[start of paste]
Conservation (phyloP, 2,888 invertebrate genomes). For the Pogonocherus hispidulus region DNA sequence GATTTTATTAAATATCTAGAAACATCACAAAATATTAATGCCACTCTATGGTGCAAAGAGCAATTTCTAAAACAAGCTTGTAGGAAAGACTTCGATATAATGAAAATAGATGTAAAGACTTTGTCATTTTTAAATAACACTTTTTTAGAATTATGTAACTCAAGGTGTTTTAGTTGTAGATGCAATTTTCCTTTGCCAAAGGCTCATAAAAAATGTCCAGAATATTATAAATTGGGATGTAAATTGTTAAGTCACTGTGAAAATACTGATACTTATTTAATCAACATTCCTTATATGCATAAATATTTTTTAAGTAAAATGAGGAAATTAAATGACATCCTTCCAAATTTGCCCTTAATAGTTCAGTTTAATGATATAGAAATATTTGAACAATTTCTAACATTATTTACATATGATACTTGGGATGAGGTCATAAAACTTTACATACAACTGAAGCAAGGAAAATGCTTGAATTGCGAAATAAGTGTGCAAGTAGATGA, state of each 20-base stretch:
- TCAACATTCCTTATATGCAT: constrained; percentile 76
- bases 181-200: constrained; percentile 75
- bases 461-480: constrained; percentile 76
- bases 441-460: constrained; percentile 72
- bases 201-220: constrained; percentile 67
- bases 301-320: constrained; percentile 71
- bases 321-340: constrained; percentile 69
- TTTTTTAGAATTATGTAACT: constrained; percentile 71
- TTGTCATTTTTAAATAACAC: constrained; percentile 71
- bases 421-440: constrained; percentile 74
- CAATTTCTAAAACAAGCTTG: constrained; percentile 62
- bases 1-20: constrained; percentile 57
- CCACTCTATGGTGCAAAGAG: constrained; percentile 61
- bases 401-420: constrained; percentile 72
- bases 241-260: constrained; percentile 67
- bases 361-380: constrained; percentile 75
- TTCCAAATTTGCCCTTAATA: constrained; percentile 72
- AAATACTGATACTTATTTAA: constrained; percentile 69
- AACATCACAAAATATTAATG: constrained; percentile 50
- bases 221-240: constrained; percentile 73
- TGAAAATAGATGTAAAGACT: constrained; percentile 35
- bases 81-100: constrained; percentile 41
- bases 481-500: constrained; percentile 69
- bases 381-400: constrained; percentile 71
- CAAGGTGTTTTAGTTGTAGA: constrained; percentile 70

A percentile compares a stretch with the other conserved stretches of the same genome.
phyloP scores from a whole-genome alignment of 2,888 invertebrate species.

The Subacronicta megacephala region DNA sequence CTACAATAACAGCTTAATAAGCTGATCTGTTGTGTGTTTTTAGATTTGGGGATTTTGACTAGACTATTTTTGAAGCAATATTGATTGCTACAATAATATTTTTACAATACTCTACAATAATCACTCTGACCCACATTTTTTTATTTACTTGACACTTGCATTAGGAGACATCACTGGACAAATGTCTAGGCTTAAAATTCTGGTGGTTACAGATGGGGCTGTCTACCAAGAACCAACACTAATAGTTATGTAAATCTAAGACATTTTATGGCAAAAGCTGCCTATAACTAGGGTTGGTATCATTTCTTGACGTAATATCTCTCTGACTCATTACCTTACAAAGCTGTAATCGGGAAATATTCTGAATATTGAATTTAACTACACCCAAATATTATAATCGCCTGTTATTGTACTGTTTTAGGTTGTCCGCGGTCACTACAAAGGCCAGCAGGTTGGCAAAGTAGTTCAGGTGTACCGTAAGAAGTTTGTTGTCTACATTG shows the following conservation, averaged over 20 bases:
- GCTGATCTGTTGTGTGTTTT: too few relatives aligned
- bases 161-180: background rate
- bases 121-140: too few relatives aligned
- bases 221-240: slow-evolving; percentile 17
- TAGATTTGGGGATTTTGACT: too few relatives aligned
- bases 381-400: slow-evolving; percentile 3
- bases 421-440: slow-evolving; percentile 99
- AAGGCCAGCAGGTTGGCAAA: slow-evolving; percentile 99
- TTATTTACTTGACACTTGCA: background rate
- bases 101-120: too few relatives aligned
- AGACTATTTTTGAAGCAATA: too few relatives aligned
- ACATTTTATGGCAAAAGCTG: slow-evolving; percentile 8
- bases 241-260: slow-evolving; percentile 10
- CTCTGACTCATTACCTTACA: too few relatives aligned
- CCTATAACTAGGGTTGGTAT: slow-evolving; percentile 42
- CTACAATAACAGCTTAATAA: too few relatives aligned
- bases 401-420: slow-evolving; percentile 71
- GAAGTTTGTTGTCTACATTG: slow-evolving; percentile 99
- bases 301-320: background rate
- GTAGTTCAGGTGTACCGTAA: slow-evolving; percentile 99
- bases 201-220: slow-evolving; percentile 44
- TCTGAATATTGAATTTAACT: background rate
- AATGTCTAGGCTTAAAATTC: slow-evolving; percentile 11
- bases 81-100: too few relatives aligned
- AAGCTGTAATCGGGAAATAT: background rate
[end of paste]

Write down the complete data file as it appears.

Conservation (phyloP, 2,888 invertebrate genomes). For the Pogonocherus hispidulus region DNA sequence GATTTTATTAAATATCTAGAAACATCACAAAATATTAATGCCACTCTATGGTGCAAAGAGCAATTTCTAAAACAAGCTTGTAGGAAAGACTTCGATATAATGAAAATAGATGTAAAGACTTTGTCATTTTTAAATAACACTTTTTTAGAATTATGTAACTCAAGGTGTTTTAGTTGTAGATGCAATTTTCCTTTGCCAAAGGCTCATAAAAAATGTCCAGAATATTATAAATTGGGATGTAAATTGTTAAGTCACTGTGAAAATACTGATACTTATTTAATCAACATTCCTTATATGCATAAATATTTTTTAAGTAAAATGAGGAAATTAAATGACATCCTTCCAAATTTGCCCTTAATAGTTCAGTTTAATGATATAGAAATATTTGAACAATTTCTAACATTATTTACATATGATACTTGGGATGAGGTCATAAAACTTTACATACAACTGAAGCAAGGAAAATGCTTGAATTGCGAAATAAGTGTGCAAGTAGATGA, state of each 20-base stretch:
- TCAACATTCCTTATATGCAT: constrained; percentile 76
- bases 181-200: constrained; percentile 75
- bases 461-480: constrained; percentile 76
- bases 441-460: constrained; percentile 72
- bases 201-220: constrained; percentile 67
- bases 301-320: constrained; percentile 71
- bases 321-340: constrained; percentile 69
- TTTTTTAGAATTATGTAACT: constrained; percentile 71
- TTGTCATTTTTAAATAACAC: constrained; percentile 71
- bases 421-440: constrained; percentile 74
- CAATTTCTAAAACAAGCTTG: constrained; percentile 62
- bases 1-20: constrained; percentile 57
- CCACTCTATGGTGCAAAGAG: constrained; percentile 61
- bases 401-420: constrained; percentile 72
- bases 241-260: constrained; percentile 67
- bases 361-380: constrained; percentile 75
- TTCCAAATTTGCCCTTAATA: constrained; percentile 72
- AAATACTGATACTTATTTAA: constrained; percentile 69
- AACATCACAAAATATTAATG: constrained; percentile 50
- bases 221-240: constrained; percentile 73
- TGAAAATAGATGTAAAGACT: constrained; percentile 35
- bases 81-100: constrained; percentile 41
- bases 481-500: constrained; percentile 69
- bases 381-400: constrained; percentile 71
- CAAGGTGTTTTAGTTGTAGA: constrained; percentile 70

A percentile compares a stretch with the other conserved stretches of the same genome.
phyloP scores from a whole-genome alignment of 2,888 invertebrate species.

The Subacronicta megacephala region DNA sequence CTACAATAACAGCTTAATAAGCTGATCTGTTGTGTGTTTTTAGATTTGGGGATTTTGACTAGACTATTTTTGAAGCAATATTGATTGCTACAATAATATTTTTACAATACTCTACAATAATCACTCTGACCCACATTTTTTTATTTACTTGACACTTGCATTAGGAGACATCACTGGACAAATGTCTAGGCTTAAAATTCTGGTGGTTACAGATGGGGCTGTCTACCAAGAACCAACACTAATAGTTATGTAAATCTAAGACATTTTATGGCAAAAGCTGCCTATAACTAGGGTTGGTATCATTTCTTGACGTAATATCTCTCTGACTCATTACCTTACAAAGCTGTAATCGGGAAATATTCTGAATATTGAATTTAACTACACCCAAATATTATAATCGCCTGTTATTGTACTGTTTTAGGTTGTCCGCGGTCACTACAAAGGCCAGCAGGTTGGCAAAGTAGTTCAGGTGTACCGTAAGAAGTTTGTTGTCTACATTG shows the following conservation, averaged over 20 bases:
- GCTGATCTGTTGTGTGTTTT: too few relatives aligned
- bases 161-180: background rate
- bases 121-140: too few relatives aligned
- bases 221-240: slow-evolving; percentile 17
- TAGATTTGGGGATTTTGACT: too few relatives aligned
- bases 381-400: slow-evolving; percentile 3
- bases 421-440: slow-evolving; percentile 99
- AAGGCCAGCAGGTTGGCAAA: slow-evolving; percentile 99
- TTATTTACTTGACACTTGCA: background rate
- bases 101-120: too few relatives aligned
- AGACTATTTTTGAAGCAATA: too few relatives aligned
- ACATTTTATGGCAAAAGCTG: slow-evolving; percentile 8
- bases 241-260: slow-evolving; percentile 10
- CTCTGACTCATTACCTTACA: too few relatives aligned
- CCTATAACTAGGGTTGGTAT: slow-evolving; percentile 42
- CTACAATAACAGCTTAATAA: too few relatives aligned
- bases 401-420: slow-evolving; percentile 71
- GAAGTTTGTTGTCTACATTG: slow-evolving; percentile 99
- bases 301-320: background rate
- GTAGTTCAGGTGTACCGTAA: slow-evolving; percentile 99
- bases 201-220: slow-evolving; percentile 44
- TCTGAATATTGAATTTAACT: background rate
- AATGTCTAGGCTTAAAATTC: slow-evolving; percentile 11
- bases 81-100: too few relatives aligned
- AAGCTGTAATCGGGAAATAT: background rate